1 Centers for Disease Control and Prevention. Cholera: General Information. November 2014. Accessed June 2016.

2 World Health Organization website. Cholera Fact Sheet. July 2015. Accessed June 2016.

3 Loharikar A et al. Cholera in the United States, 2001-2011: a reflection of patterns of global epidemiology and travel. Epidemiol Infect. 2015;143(4):695-703. doi:10.1017/S0950268814001186.

4 Ali M et al. Updated global burden of cholera in endemic countries. PLoS Negl Trop Dis. 2015; 9: e0003832 doi: 10.1371/journal.pntd.0003832.

5 Scallan E et al. Foodborne Illness Acquired in the United States –Major Pathogens. Emerg Infect Dis. 2011.

6 Kozicki M et al. Boil it, cook it, peel it or forget it’: does this rule prevent travellers’ diarrhoea?. Int J. Epidemiol. 1985; 14(1):169-72.

7 Chen WH et al. Single-Dose Live Oral Cholera Vaccine CVD 103-HgR Protects Against Human Experimental Infection with Vibrio cholerae O1 El Tor. Clinical Infectious Diseases 2016. 62 (11) 1329-1335. doi: 10.1093/cid/ciw145.


PaxVax Inc.
Colin Sanford, 415-870-9188

/////FDA.  vaccine,  Vaxchora, choleram  travelers, PaxVax Bermuda Ltd.,Hamilton, Bermuda.


AmVac begins Phase III trial of Gynevac vaccine for bacterial vaginosis

 Phase 3 drug, Uncategorized, VACCINE  Comments Off on AmVac begins Phase III trial of Gynevac vaccine for bacterial vaginosis
Jun 192014
AmVac begins Phase III trial of Gynevac vaccine for bacterial vaginosis
AmVac has commenced a Phase III study of its Gynevac to assess the safety and efficacy of the vaccine in bacterial vaginosis (BV) treatment.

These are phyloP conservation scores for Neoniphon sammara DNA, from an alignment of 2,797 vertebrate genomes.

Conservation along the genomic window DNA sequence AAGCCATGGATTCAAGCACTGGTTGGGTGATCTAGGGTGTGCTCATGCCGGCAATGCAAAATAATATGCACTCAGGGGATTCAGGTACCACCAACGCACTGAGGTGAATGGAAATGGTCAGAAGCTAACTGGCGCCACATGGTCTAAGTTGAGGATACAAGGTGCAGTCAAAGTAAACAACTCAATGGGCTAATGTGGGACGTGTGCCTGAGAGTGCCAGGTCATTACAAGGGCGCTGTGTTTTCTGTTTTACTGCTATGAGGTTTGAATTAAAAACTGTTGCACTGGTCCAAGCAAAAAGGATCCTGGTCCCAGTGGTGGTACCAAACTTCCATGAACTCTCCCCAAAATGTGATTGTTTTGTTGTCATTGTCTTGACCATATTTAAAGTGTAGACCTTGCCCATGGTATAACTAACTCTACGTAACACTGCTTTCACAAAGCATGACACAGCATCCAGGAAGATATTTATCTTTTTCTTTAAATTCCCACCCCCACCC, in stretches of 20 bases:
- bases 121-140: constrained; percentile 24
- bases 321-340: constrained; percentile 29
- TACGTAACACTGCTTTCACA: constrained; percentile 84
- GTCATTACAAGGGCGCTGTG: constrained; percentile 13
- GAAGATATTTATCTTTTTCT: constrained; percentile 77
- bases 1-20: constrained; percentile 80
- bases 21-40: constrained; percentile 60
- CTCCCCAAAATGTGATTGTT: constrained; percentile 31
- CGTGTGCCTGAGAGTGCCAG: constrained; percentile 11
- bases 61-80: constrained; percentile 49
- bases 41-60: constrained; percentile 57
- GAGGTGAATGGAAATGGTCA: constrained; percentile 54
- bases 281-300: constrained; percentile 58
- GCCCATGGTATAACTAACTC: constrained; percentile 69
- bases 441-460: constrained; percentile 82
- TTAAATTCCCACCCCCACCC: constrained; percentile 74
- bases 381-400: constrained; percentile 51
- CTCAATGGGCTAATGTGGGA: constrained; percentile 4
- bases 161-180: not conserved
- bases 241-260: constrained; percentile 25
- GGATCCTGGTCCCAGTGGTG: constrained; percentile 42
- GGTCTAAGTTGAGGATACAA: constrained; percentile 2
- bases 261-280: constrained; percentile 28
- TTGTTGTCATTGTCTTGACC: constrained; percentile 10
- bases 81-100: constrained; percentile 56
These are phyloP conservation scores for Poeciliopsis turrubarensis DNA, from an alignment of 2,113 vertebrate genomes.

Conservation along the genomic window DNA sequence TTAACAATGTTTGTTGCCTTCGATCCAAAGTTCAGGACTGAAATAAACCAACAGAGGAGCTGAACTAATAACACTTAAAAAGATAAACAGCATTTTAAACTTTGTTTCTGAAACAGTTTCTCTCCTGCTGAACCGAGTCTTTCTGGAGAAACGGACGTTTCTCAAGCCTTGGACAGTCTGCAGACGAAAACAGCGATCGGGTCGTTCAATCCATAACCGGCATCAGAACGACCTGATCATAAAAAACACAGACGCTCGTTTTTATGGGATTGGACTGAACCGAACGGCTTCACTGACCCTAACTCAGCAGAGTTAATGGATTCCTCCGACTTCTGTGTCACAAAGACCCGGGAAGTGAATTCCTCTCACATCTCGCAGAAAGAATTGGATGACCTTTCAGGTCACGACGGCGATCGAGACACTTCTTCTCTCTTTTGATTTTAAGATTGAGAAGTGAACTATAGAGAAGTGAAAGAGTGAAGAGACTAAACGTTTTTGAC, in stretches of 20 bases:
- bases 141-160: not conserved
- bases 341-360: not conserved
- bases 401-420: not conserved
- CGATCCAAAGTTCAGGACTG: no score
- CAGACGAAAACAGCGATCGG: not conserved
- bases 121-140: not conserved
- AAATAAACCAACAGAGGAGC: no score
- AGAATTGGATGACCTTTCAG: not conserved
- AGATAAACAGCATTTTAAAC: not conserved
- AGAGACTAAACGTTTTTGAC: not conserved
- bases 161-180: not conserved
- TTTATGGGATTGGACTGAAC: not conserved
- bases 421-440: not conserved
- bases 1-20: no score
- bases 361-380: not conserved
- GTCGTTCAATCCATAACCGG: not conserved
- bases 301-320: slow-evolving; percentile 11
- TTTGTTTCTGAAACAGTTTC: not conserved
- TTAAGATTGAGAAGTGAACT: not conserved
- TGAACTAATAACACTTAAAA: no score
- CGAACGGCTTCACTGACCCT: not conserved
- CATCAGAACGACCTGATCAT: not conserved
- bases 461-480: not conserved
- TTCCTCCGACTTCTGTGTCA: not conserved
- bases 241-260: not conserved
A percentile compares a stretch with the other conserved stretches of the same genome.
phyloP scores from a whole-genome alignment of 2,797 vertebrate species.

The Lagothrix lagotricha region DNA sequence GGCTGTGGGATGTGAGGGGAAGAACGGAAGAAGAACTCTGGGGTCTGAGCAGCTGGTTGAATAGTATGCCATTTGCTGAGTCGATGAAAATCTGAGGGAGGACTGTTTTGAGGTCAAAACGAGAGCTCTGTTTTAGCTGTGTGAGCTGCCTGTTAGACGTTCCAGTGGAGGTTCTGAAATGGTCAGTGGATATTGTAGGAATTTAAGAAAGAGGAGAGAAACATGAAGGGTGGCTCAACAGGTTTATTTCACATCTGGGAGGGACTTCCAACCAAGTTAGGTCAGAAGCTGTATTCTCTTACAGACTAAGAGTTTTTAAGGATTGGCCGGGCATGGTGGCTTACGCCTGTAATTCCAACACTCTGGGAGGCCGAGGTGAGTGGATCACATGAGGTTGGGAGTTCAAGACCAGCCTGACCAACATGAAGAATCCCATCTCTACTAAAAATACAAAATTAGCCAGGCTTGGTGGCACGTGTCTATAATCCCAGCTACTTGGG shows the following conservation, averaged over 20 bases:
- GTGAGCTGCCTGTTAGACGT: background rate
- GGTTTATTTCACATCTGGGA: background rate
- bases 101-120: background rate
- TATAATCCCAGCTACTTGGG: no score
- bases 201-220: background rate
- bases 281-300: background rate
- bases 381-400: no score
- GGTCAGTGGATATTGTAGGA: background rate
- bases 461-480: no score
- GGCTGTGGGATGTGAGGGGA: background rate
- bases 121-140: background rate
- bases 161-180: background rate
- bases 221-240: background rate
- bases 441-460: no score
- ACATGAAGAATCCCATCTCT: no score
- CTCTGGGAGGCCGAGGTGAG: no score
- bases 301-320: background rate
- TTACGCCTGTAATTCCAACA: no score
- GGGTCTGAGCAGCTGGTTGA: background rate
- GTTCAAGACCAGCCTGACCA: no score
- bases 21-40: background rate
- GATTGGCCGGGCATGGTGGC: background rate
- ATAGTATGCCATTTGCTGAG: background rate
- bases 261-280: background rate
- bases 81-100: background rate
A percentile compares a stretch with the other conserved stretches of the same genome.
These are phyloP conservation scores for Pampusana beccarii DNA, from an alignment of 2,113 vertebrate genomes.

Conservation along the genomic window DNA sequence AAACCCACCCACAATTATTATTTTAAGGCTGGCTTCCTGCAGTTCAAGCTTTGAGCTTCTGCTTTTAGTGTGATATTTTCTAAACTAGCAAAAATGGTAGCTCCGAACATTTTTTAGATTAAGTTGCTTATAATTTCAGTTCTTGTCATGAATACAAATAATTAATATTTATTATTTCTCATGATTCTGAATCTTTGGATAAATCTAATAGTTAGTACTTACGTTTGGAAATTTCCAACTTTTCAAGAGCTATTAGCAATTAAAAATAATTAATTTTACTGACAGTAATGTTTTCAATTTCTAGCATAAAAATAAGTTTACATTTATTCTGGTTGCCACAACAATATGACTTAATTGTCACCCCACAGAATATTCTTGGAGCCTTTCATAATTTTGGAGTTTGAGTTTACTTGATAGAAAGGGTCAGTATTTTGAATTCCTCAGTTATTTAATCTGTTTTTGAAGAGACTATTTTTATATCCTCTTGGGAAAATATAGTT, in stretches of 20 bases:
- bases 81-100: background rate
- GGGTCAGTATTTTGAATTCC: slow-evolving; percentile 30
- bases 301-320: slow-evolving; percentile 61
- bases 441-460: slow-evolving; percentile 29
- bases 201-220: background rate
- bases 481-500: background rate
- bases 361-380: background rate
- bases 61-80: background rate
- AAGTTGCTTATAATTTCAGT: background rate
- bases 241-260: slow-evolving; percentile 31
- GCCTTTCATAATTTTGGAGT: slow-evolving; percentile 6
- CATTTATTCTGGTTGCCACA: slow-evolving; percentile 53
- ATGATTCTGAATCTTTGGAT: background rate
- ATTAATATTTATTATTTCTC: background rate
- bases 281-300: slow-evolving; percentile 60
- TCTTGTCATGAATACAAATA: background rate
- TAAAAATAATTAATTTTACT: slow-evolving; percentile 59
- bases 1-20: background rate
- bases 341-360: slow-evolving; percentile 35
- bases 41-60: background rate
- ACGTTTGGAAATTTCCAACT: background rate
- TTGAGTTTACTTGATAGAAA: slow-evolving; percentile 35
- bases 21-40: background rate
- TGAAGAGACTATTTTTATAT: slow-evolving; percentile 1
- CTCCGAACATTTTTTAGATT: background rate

AmVac has commenced a Phase III study of its Gynevac to assess the safety and efficacy of the vaccine in bacterial vaginosis (BV) treatment.


Manufactured in accordance with the current GMP standards, the therapeutic vaccine is based on a blend of inactivated lactobacilli strains.


Love, cast in stone: Temples in India depicting erotic art

India is dotted with many glorious temples, but erotica on the walls of some arouses curiosity and even puzzles tourists. There are various theories about the reason for such vivid depiction of erotica–mass sex education, warding off natural calamities and the devdasi system. Due to the presence of 64 Yogini temples near Khajuraho, Padawali, Konarak/Lingaraj etc., scholars also attribute the erotic art to Tantric practices, which revolve around the ultimate union of the male and the female energy and forms referred to as Maithuna. Whatever the reason be, the brazenness or ethereal beauty of temple erotica will never cease to amaze us.

Khajuraho, Madhya Pradesh

Built by the Chandela Kings who were greatly influenced by Tantric traditions, this temple is said to represent the ultimate seductress.

While the fine sandstone statues built earlier have a well rounded finish, the ones made later are more angular. In his history of the Kamasutra, Mc Connachie describes the amorous sculptures as “the apogee of erotic art”, where the twisting, broad hipped and high breasted nymphs, fleshy apsaras and extravagantly interlocked maithunas run riot along the surface of stone.